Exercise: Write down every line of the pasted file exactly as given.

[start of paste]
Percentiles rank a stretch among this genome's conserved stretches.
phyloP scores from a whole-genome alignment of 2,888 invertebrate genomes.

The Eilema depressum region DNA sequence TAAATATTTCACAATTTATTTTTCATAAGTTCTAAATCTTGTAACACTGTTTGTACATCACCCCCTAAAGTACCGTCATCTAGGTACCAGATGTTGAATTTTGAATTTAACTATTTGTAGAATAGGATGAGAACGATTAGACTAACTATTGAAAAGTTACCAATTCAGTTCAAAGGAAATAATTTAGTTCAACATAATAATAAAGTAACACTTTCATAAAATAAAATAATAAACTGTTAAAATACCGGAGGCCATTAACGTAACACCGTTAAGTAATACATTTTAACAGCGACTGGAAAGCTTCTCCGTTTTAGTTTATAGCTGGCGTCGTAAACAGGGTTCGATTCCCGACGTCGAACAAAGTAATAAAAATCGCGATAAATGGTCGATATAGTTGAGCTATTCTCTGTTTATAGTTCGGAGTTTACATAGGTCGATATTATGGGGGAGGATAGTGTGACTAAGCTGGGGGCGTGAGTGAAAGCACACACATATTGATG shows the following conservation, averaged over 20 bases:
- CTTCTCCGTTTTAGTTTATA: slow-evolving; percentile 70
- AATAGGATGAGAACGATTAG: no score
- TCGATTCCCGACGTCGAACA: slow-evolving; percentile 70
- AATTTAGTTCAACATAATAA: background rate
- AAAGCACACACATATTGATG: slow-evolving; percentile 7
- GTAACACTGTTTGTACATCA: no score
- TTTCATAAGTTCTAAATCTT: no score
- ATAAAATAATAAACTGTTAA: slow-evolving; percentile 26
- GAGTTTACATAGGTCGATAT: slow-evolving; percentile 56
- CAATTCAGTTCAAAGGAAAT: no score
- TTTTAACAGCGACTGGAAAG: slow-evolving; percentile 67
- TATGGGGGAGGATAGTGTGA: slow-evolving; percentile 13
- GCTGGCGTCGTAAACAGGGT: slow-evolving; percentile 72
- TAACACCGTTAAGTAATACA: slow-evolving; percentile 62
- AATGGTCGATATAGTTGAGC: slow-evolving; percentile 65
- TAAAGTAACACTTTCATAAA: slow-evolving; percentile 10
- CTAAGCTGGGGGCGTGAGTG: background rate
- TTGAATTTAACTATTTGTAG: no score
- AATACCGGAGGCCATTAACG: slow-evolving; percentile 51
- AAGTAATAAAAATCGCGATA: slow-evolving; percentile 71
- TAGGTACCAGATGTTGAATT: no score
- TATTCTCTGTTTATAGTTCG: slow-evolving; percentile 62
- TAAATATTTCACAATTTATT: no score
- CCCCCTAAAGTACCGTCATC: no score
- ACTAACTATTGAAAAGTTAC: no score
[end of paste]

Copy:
Percentiles rank a stretch among this genome's conserved stretches.
phyloP scores from a whole-genome alignment of 2,888 invertebrate genomes.

The Eilema depressum region DNA sequence TAAATATTTCACAATTTATTTTTCATAAGTTCTAAATCTTGTAACACTGTTTGTACATCACCCCCTAAAGTACCGTCATCTAGGTACCAGATGTTGAATTTTGAATTTAACTATTTGTAGAATAGGATGAGAACGATTAGACTAACTATTGAAAAGTTACCAATTCAGTTCAAAGGAAATAATTTAGTTCAACATAATAATAAAGTAACACTTTCATAAAATAAAATAATAAACTGTTAAAATACCGGAGGCCATTAACGTAACACCGTTAAGTAATACATTTTAACAGCGACTGGAAAGCTTCTCCGTTTTAGTTTATAGCTGGCGTCGTAAACAGGGTTCGATTCCCGACGTCGAACAAAGTAATAAAAATCGCGATAAATGGTCGATATAGTTGAGCTATTCTCTGTTTATAGTTCGGAGTTTACATAGGTCGATATTATGGGGGAGGATAGTGTGACTAAGCTGGGGGCGTGAGTGAAAGCACACACATATTGATG shows the following conservation, averaged over 20 bases:
- CTTCTCCGTTTTAGTTTATA: slow-evolving; percentile 70
- AATAGGATGAGAACGATTAG: no score
- TCGATTCCCGACGTCGAACA: slow-evolving; percentile 70
- AATTTAGTTCAACATAATAA: background rate
- AAAGCACACACATATTGATG: slow-evolving; percentile 7
- GTAACACTGTTTGTACATCA: no score
- TTTCATAAGTTCTAAATCTT: no score
- ATAAAATAATAAACTGTTAA: slow-evolving; percentile 26
- GAGTTTACATAGGTCGATAT: slow-evolving; percentile 56
- CAATTCAGTTCAAAGGAAAT: no score
- TTTTAACAGCGACTGGAAAG: slow-evolving; percentile 67
- TATGGGGGAGGATAGTGTGA: slow-evolving; percentile 13
- GCTGGCGTCGTAAACAGGGT: slow-evolving; percentile 72
- TAACACCGTTAAGTAATACA: slow-evolving; percentile 62
- AATGGTCGATATAGTTGAGC: slow-evolving; percentile 65
- TAAAGTAACACTTTCATAAA: slow-evolving; percentile 10
- CTAAGCTGGGGGCGTGAGTG: background rate
- TTGAATTTAACTATTTGTAG: no score
- AATACCGGAGGCCATTAACG: slow-evolving; percentile 51
- AAGTAATAAAAATCGCGATA: slow-evolving; percentile 71
- TAGGTACCAGATGTTGAATT: no score
- TATTCTCTGTTTATAGTTCG: slow-evolving; percentile 62
- TAAATATTTCACAATTTATT: no score
- CCCCCTAAAGTACCGTCATC: no score
- ACTAACTATTGAAAAGTTAC: no score